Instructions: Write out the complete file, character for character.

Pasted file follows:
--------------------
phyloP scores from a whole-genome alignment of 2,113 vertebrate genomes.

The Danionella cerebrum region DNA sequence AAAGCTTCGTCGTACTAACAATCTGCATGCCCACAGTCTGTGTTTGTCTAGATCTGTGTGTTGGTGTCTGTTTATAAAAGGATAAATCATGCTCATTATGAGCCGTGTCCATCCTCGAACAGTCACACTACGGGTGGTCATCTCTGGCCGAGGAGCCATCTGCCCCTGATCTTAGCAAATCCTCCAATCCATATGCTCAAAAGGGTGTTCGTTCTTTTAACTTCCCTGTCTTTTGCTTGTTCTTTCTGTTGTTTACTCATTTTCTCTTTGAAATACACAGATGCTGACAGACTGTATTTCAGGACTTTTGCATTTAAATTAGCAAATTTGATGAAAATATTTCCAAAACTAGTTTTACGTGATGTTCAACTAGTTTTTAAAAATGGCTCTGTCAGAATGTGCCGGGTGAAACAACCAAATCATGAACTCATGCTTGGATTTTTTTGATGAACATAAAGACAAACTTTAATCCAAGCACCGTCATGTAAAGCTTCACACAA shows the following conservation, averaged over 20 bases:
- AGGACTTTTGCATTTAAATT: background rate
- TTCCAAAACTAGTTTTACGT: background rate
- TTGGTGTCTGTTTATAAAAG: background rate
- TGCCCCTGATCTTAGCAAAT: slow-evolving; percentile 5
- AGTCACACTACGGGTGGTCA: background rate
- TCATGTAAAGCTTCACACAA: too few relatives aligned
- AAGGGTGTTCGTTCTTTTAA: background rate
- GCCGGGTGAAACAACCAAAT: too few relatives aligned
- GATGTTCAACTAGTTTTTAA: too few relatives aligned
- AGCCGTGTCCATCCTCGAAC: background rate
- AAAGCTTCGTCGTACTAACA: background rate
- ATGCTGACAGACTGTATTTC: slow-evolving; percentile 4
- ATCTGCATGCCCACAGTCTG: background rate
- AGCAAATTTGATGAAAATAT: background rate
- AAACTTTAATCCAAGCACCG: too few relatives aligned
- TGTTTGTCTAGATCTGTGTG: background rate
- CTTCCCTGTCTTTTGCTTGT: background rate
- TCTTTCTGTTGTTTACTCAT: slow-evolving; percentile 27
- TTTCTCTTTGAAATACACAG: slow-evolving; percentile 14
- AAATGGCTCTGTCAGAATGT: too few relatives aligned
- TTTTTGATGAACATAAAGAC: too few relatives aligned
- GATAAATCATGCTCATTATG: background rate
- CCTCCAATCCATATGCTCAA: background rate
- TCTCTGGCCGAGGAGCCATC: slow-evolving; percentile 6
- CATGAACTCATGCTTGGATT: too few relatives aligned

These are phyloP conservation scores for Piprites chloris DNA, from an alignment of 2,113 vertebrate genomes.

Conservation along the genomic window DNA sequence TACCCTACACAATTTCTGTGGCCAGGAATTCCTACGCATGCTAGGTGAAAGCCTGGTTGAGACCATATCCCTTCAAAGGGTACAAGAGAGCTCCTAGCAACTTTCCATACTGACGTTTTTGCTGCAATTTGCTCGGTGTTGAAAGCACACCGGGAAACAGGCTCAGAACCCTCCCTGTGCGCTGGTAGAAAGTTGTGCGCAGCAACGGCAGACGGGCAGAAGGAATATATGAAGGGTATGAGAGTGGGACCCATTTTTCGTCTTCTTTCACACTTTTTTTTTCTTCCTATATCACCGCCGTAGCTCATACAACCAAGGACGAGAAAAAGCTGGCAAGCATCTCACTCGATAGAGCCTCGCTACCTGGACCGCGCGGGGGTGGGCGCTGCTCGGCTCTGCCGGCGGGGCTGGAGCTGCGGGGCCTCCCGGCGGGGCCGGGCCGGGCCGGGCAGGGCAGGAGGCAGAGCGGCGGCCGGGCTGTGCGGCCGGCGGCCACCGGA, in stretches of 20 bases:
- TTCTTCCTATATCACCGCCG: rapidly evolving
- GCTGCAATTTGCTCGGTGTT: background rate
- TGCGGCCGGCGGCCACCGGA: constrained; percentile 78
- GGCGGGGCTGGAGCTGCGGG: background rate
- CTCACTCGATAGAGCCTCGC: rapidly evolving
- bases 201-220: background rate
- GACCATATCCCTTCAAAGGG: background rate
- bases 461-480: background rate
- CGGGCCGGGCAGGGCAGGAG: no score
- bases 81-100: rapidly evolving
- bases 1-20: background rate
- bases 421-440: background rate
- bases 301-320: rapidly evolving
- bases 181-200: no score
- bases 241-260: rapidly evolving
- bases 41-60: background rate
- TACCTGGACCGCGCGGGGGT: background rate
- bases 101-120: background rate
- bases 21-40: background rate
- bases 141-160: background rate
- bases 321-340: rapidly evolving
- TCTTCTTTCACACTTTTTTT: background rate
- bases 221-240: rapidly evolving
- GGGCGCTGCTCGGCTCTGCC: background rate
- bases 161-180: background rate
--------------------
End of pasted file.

phyloP scores from a whole-genome alignment of 2,113 vertebrate genomes.

The Danionella cerebrum region DNA sequence AAAGCTTCGTCGTACTAACAATCTGCATGCCCACAGTCTGTGTTTGTCTAGATCTGTGTGTTGGTGTCTGTTTATAAAAGGATAAATCATGCTCATTATGAGCCGTGTCCATCCTCGAACAGTCACACTACGGGTGGTCATCTCTGGCCGAGGAGCCATCTGCCCCTGATCTTAGCAAATCCTCCAATCCATATGCTCAAAAGGGTGTTCGTTCTTTTAACTTCCCTGTCTTTTGCTTGTTCTTTCTGTTGTTTACTCATTTTCTCTTTGAAATACACAGATGCTGACAGACTGTATTTCAGGACTTTTGCATTTAAATTAGCAAATTTGATGAAAATATTTCCAAAACTAGTTTTACGTGATGTTCAACTAGTTTTTAAAAATGGCTCTGTCAGAATGTGCCGGGTGAAACAACCAAATCATGAACTCATGCTTGGATTTTTTTGATGAACATAAAGACAAACTTTAATCCAAGCACCGTCATGTAAAGCTTCACACAA shows the following conservation, averaged over 20 bases:
- AGGACTTTTGCATTTAAATT: background rate
- TTCCAAAACTAGTTTTACGT: background rate
- TTGGTGTCTGTTTATAAAAG: background rate
- TGCCCCTGATCTTAGCAAAT: slow-evolving; percentile 5
- AGTCACACTACGGGTGGTCA: background rate
- TCATGTAAAGCTTCACACAA: too few relatives aligned
- AAGGGTGTTCGTTCTTTTAA: background rate
- GCCGGGTGAAACAACCAAAT: too few relatives aligned
- GATGTTCAACTAGTTTTTAA: too few relatives aligned
- AGCCGTGTCCATCCTCGAAC: background rate
- AAAGCTTCGTCGTACTAACA: background rate
- ATGCTGACAGACTGTATTTC: slow-evolving; percentile 4
- ATCTGCATGCCCACAGTCTG: background rate
- AGCAAATTTGATGAAAATAT: background rate
- AAACTTTAATCCAAGCACCG: too few relatives aligned
- TGTTTGTCTAGATCTGTGTG: background rate
- CTTCCCTGTCTTTTGCTTGT: background rate
- TCTTTCTGTTGTTTACTCAT: slow-evolving; percentile 27
- TTTCTCTTTGAAATACACAG: slow-evolving; percentile 14
- AAATGGCTCTGTCAGAATGT: too few relatives aligned
- TTTTTGATGAACATAAAGAC: too few relatives aligned
- GATAAATCATGCTCATTATG: background rate
- CCTCCAATCCATATGCTCAA: background rate
- TCTCTGGCCGAGGAGCCATC: slow-evolving; percentile 6
- CATGAACTCATGCTTGGATT: too few relatives aligned

These are phyloP conservation scores for Piprites chloris DNA, from an alignment of 2,113 vertebrate genomes.

Conservation along the genomic window DNA sequence TACCCTACACAATTTCTGTGGCCAGGAATTCCTACGCATGCTAGGTGAAAGCCTGGTTGAGACCATATCCCTTCAAAGGGTACAAGAGAGCTCCTAGCAACTTTCCATACTGACGTTTTTGCTGCAATTTGCTCGGTGTTGAAAGCACACCGGGAAACAGGCTCAGAACCCTCCCTGTGCGCTGGTAGAAAGTTGTGCGCAGCAACGGCAGACGGGCAGAAGGAATATATGAAGGGTATGAGAGTGGGACCCATTTTTCGTCTTCTTTCACACTTTTTTTTTCTTCCTATATCACCGCCGTAGCTCATACAACCAAGGACGAGAAAAAGCTGGCAAGCATCTCACTCGATAGAGCCTCGCTACCTGGACCGCGCGGGGGTGGGCGCTGCTCGGCTCTGCCGGCGGGGCTGGAGCTGCGGGGCCTCCCGGCGGGGCCGGGCCGGGCCGGGCAGGGCAGGAGGCAGAGCGGCGGCCGGGCTGTGCGGCCGGCGGCCACCGGA, in stretches of 20 bases:
- TTCTTCCTATATCACCGCCG: rapidly evolving
- GCTGCAATTTGCTCGGTGTT: background rate
- TGCGGCCGGCGGCCACCGGA: constrained; percentile 78
- GGCGGGGCTGGAGCTGCGGG: background rate
- CTCACTCGATAGAGCCTCGC: rapidly evolving
- bases 201-220: background rate
- GACCATATCCCTTCAAAGGG: background rate
- bases 461-480: background rate
- CGGGCCGGGCAGGGCAGGAG: no score
- bases 81-100: rapidly evolving
- bases 1-20: background rate
- bases 421-440: background rate
- bases 301-320: rapidly evolving
- bases 181-200: no score
- bases 241-260: rapidly evolving
- bases 41-60: background rate
- TACCTGGACCGCGCGGGGGT: background rate
- bases 101-120: background rate
- bases 21-40: background rate
- bases 141-160: background rate
- bases 321-340: rapidly evolving
- TCTTCTTTCACACTTTTTTT: background rate
- bases 221-240: rapidly evolving
- GGGCGCTGCTCGGCTCTGCC: background rate
- bases 161-180: background rate